Higher electricity bills coming after regulator approves Kenya Power request
The Energy regulator has approved higher electricity prices in the wake of renewed push by Kenya Power to have the charges increased by at least 20 percent.
Sources at the Energy and Petroleum Regulatory Authority (EPRA) told the Business Daily that the regulator had agreed to offer the utility a tariff hike, more than one year after Kenya Power submitted its application.
The higher tariffs will be revealed in the coming weeks and subjected to public participation before they take effect through a Kenya Gazette announcement.
If implemented, the higher tariffs will aid Kenya Power’s turnaround efforts, but hurt household budgets and raise the already high cost of doing business in Kenya.
“We have examined and approved the application by Kenya Power which will now be published for stakeholder consultations,” said an EPRA source, who sought anonymity.
“The difference between what was applied for and what we have approved is not much. This could have been completed earlier but the surge in Covid-19 cases has slowed the progress recently.”
Kenya Power wants to increase the consumption charge for usage of less than 100 kilowatts per month to Sh12.50 a unit, up from the current Sh10.
The charge for consuming above 100 units will rise to Sh19.53 a unit from the current Sh15.80 in the event that the regulator approves the proposed tariffs.
Kenya Power holds that that the higher tariffs are justified because the present electricity prices lapsed last year.
In 2018, EPRA reduced the retail prices of electricity after an order from President Uhuru Kenyatta in the wake of widespread complaints from domestic customers and small businesses over a costly tariff introduced last July.
The tariff almost doubled the monthly bills for higher-income households, triggering the complaints.
EPRA cut the tariff from November 2018 to July 2019 to Sh10 per kilowatt hour from Sh15.80 for customers who use below 100 kilowatts per month.
Kenya Power, citing the expiry of the temporary tariffs, has pushed for a review of the charges upwards and try to reverse its falling earnings, which has seen it issue a profit warning this year — the third one in a row.
The law provides that electricity tariffs be reviewed every three years, but the timetable has been erratic as the regulator has often delayed or amended the rates, partly due to the government seeking to ease inflationary pressure on households and industries.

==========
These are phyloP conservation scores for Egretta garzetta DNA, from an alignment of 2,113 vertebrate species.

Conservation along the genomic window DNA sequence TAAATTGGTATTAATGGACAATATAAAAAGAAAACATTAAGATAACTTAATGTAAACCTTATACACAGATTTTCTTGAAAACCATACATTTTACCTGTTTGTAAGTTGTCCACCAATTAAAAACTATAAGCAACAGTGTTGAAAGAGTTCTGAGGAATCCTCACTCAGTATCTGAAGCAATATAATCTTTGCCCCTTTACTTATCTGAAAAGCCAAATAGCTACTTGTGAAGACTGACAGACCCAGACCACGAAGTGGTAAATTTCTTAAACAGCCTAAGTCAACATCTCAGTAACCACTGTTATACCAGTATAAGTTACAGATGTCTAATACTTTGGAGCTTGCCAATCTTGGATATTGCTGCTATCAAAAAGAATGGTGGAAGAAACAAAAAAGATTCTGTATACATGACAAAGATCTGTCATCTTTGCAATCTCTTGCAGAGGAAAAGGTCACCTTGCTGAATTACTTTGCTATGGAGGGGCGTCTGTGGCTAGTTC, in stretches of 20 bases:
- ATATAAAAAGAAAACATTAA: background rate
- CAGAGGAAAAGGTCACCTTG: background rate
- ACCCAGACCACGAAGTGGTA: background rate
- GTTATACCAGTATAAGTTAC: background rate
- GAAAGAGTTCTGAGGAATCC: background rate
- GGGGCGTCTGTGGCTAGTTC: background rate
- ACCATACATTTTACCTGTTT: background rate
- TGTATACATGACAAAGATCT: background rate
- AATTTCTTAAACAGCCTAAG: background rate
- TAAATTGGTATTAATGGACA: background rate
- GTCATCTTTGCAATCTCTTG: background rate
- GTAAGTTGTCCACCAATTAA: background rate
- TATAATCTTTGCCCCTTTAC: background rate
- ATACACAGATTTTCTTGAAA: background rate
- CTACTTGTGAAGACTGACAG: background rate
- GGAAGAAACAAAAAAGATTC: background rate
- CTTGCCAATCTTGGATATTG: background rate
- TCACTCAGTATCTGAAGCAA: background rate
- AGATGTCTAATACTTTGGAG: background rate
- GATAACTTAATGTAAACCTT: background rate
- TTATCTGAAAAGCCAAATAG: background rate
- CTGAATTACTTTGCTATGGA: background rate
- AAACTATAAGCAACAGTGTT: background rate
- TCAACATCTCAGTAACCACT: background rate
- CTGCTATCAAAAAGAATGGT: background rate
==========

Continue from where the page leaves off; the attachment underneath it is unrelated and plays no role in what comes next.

EPRA last month said that the utility firm had submitted fresh information to support its push for tariff adjustments concluding the long wait for tariff review.
“Kenya Power has submitted an addendum to reflect the current developments in the energy sector. EPRA is reviewing the application before it is submitted to the public for stakeholder comments,” EPRA said in response to the Business Daily.
Kenya Power had earlier sent the Energy ministry a letter protesting delays by the energy regulator in reviewing electricity charges to increase prices by up to a fifth.
The listed utility firm has since last year been engaging EPRA on the application it made last September seeking a revision of tariffs to cushion it from losses and supplier defaults.
In the protest letter, Kenya Power sought the ministry’s help in ending the tariff stalemate, a review of bulk power purchase agreements and sharing of losses with other State firms in the sector such as the rural electrification agency and the one in charge of high voltage transmission.
The power distributor said it had lost sales of Sh37.3 billion in the year to June due to delays by EPRA in offering the utility higher tariffs, raising the prospect of the company dipping into losses.
The firm has consistently sought higher tariffs, arguing that it needs them to cover the costs of capital-intensive building and maintaining of the nationwide electricity distribution infrastructure.
It spends billions of shillings annually on power lines, transformers and labour operations.
Kenya Power this year issued its third profit warning in a row, citing reduced electricity consumption due to coronavirus control measures and rising cost of buying wholesale power from firms like KenGen.
The alert means the utility’s net earnings will decline by at least 25 percent of last year’s profit of Sh262 million — which was the worst in 16 years.
The utility firm also last paid a dividend in 2017.